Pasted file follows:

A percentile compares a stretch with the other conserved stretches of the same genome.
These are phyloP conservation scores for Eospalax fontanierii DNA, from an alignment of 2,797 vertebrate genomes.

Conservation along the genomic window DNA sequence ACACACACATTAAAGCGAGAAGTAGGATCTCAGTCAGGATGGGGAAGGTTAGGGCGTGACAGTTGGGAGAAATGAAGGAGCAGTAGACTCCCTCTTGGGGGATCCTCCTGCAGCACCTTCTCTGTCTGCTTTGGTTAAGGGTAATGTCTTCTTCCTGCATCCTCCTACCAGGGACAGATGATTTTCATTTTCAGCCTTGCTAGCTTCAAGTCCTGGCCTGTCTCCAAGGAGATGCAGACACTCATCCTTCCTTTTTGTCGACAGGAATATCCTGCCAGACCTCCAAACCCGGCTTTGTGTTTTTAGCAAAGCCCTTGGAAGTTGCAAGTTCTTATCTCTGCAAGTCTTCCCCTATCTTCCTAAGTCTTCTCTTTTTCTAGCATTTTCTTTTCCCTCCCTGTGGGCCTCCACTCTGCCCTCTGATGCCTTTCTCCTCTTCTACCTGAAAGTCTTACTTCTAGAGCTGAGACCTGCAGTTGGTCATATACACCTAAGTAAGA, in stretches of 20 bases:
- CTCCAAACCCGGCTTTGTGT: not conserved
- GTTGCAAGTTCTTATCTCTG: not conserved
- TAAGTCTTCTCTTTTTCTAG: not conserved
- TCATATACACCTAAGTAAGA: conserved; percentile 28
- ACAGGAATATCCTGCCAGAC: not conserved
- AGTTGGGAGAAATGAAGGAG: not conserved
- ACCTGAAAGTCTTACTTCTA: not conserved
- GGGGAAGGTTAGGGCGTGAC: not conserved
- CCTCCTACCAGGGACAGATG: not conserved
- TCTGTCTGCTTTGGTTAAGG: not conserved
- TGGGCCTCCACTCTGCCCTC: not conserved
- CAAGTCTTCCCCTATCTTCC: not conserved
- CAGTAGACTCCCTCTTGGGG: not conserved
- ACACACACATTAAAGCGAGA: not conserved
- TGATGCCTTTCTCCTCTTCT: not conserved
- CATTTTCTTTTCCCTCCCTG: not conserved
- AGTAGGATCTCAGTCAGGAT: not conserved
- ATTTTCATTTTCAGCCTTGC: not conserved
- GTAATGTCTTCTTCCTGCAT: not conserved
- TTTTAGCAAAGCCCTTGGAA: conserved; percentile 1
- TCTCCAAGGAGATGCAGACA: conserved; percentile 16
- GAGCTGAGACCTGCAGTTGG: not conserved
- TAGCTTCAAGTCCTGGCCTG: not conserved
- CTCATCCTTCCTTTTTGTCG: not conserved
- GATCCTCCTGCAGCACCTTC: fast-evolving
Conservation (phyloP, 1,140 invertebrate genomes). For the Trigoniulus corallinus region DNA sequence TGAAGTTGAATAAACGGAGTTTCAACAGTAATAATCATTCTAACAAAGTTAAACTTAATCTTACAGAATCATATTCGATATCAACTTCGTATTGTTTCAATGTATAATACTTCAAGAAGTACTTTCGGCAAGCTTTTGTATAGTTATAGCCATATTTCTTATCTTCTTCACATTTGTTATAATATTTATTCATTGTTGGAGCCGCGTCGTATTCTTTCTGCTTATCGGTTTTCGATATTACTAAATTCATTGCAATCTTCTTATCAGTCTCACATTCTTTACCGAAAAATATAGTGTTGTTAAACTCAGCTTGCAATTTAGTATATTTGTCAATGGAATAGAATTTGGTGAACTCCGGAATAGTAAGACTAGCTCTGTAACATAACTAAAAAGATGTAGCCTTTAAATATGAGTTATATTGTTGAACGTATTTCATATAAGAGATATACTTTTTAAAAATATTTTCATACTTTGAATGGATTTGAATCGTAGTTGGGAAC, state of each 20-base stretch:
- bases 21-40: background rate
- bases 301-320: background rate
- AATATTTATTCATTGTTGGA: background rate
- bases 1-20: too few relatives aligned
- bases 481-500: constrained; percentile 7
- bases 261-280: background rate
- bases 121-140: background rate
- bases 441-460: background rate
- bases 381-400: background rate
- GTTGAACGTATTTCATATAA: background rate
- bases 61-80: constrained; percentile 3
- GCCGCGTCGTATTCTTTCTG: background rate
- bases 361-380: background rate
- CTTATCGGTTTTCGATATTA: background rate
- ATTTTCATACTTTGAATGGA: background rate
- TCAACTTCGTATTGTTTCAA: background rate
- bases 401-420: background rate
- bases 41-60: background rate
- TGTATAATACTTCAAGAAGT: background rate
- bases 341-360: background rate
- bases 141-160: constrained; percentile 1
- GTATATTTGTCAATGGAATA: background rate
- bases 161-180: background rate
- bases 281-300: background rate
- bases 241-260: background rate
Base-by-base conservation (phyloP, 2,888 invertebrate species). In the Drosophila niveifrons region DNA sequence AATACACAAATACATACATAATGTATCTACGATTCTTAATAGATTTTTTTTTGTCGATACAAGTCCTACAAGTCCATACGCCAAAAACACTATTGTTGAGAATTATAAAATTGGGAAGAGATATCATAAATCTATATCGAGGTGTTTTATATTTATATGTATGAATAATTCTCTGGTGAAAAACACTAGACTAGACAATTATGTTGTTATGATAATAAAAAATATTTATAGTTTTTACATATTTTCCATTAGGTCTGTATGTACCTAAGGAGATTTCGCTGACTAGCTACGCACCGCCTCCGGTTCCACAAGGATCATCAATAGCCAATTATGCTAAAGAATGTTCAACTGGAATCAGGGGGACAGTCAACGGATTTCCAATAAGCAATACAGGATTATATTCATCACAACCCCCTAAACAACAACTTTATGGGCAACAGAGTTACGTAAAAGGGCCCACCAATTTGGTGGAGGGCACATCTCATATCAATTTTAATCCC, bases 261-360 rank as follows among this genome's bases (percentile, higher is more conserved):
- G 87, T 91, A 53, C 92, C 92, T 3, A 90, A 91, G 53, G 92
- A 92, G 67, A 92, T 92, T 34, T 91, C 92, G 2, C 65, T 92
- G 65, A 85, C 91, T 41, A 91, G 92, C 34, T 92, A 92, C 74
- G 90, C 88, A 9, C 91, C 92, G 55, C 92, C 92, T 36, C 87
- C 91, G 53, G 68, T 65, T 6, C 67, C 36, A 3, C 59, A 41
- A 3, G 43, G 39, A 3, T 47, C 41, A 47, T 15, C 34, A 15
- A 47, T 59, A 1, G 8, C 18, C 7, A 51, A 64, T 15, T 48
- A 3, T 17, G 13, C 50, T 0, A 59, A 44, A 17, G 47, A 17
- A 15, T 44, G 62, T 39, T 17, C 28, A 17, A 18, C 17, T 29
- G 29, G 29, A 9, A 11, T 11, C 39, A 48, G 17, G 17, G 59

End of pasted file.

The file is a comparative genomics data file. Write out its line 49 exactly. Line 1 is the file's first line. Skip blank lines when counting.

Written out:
- bases 341-360: background rate